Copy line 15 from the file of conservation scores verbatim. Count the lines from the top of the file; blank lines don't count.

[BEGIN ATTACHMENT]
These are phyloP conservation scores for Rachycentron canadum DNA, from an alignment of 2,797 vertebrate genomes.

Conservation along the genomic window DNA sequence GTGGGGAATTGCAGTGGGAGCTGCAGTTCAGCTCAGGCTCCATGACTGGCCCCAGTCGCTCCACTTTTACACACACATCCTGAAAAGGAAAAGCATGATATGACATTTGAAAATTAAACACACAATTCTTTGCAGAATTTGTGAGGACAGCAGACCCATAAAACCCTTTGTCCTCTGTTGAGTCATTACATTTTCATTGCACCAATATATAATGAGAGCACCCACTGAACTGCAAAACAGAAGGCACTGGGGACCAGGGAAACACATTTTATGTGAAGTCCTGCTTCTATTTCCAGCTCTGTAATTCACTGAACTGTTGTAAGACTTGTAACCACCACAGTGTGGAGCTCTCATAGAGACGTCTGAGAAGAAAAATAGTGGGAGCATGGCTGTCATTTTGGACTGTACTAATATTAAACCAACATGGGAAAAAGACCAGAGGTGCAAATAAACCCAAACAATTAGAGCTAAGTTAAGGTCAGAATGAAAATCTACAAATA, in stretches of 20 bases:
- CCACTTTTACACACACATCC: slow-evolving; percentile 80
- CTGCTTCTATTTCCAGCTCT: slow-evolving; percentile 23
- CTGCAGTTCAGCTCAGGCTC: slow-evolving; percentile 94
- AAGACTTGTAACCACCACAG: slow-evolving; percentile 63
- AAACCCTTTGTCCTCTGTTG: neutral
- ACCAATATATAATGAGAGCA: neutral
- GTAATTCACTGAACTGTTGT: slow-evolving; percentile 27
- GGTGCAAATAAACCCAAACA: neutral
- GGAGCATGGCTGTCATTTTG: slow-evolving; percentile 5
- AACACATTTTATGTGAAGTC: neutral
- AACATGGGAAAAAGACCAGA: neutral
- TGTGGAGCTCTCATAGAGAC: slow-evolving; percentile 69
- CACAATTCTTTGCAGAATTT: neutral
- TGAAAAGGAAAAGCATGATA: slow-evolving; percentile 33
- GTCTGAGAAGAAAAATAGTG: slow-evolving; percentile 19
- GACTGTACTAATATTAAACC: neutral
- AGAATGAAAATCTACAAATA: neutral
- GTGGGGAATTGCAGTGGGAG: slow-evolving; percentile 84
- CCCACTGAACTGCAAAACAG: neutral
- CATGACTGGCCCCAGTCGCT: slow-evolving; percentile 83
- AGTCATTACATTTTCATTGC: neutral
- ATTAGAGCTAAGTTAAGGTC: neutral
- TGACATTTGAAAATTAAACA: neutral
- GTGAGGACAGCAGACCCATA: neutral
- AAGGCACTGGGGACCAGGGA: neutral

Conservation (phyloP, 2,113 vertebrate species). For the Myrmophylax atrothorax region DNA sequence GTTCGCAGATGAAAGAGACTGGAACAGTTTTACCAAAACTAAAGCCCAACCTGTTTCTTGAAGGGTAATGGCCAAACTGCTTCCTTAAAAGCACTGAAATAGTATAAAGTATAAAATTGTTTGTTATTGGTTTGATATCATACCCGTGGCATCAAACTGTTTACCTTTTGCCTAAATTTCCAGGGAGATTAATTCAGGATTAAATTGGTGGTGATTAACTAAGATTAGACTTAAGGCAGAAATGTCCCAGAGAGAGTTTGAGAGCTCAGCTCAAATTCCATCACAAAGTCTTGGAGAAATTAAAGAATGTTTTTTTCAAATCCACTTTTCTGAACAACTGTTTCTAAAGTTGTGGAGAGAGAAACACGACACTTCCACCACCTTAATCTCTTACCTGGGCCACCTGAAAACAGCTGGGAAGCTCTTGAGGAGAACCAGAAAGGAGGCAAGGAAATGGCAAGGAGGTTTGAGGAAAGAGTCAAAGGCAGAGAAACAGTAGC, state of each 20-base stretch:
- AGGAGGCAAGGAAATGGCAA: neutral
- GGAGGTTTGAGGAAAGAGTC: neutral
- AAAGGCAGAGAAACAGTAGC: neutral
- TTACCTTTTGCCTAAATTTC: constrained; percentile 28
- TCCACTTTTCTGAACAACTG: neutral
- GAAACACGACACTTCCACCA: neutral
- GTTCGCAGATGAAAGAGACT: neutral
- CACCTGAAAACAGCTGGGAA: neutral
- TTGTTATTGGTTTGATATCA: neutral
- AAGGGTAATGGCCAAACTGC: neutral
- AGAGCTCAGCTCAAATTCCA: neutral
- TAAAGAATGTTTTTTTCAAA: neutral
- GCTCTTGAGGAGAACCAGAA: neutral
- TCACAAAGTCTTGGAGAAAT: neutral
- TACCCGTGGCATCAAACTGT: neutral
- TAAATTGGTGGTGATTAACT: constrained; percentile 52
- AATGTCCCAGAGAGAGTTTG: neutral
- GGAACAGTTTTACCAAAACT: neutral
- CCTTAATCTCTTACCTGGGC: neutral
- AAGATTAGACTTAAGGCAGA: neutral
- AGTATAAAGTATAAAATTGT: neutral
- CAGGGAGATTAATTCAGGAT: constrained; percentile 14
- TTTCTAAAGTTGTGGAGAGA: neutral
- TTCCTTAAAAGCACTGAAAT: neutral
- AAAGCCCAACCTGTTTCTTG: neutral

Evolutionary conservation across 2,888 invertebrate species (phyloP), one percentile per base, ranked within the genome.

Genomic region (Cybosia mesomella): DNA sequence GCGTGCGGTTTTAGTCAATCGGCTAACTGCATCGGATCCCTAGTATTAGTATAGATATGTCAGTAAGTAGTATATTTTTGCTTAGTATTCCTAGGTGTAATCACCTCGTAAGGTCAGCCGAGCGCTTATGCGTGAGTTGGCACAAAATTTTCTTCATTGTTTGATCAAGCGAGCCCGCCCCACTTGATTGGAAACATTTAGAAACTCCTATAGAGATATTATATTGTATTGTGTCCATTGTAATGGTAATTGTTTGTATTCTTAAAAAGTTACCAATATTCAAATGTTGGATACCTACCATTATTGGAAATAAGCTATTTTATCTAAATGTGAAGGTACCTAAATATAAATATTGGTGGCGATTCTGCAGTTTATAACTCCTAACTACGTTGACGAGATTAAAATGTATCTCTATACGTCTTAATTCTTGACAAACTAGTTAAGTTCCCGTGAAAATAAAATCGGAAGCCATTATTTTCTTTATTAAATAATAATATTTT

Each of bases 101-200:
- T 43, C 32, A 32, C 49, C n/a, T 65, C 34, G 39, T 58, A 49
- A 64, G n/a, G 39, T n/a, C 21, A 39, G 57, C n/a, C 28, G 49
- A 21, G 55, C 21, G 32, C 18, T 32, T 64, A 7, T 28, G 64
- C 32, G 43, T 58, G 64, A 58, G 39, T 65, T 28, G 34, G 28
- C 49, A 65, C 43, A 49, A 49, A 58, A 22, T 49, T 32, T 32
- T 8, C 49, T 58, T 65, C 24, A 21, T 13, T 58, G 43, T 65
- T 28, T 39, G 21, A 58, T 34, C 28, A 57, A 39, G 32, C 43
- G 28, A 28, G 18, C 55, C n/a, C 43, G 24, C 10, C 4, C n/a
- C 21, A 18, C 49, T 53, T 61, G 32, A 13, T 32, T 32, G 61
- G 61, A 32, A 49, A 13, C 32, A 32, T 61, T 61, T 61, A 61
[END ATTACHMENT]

- CACAATTCTTTGCAGAATTT: neutral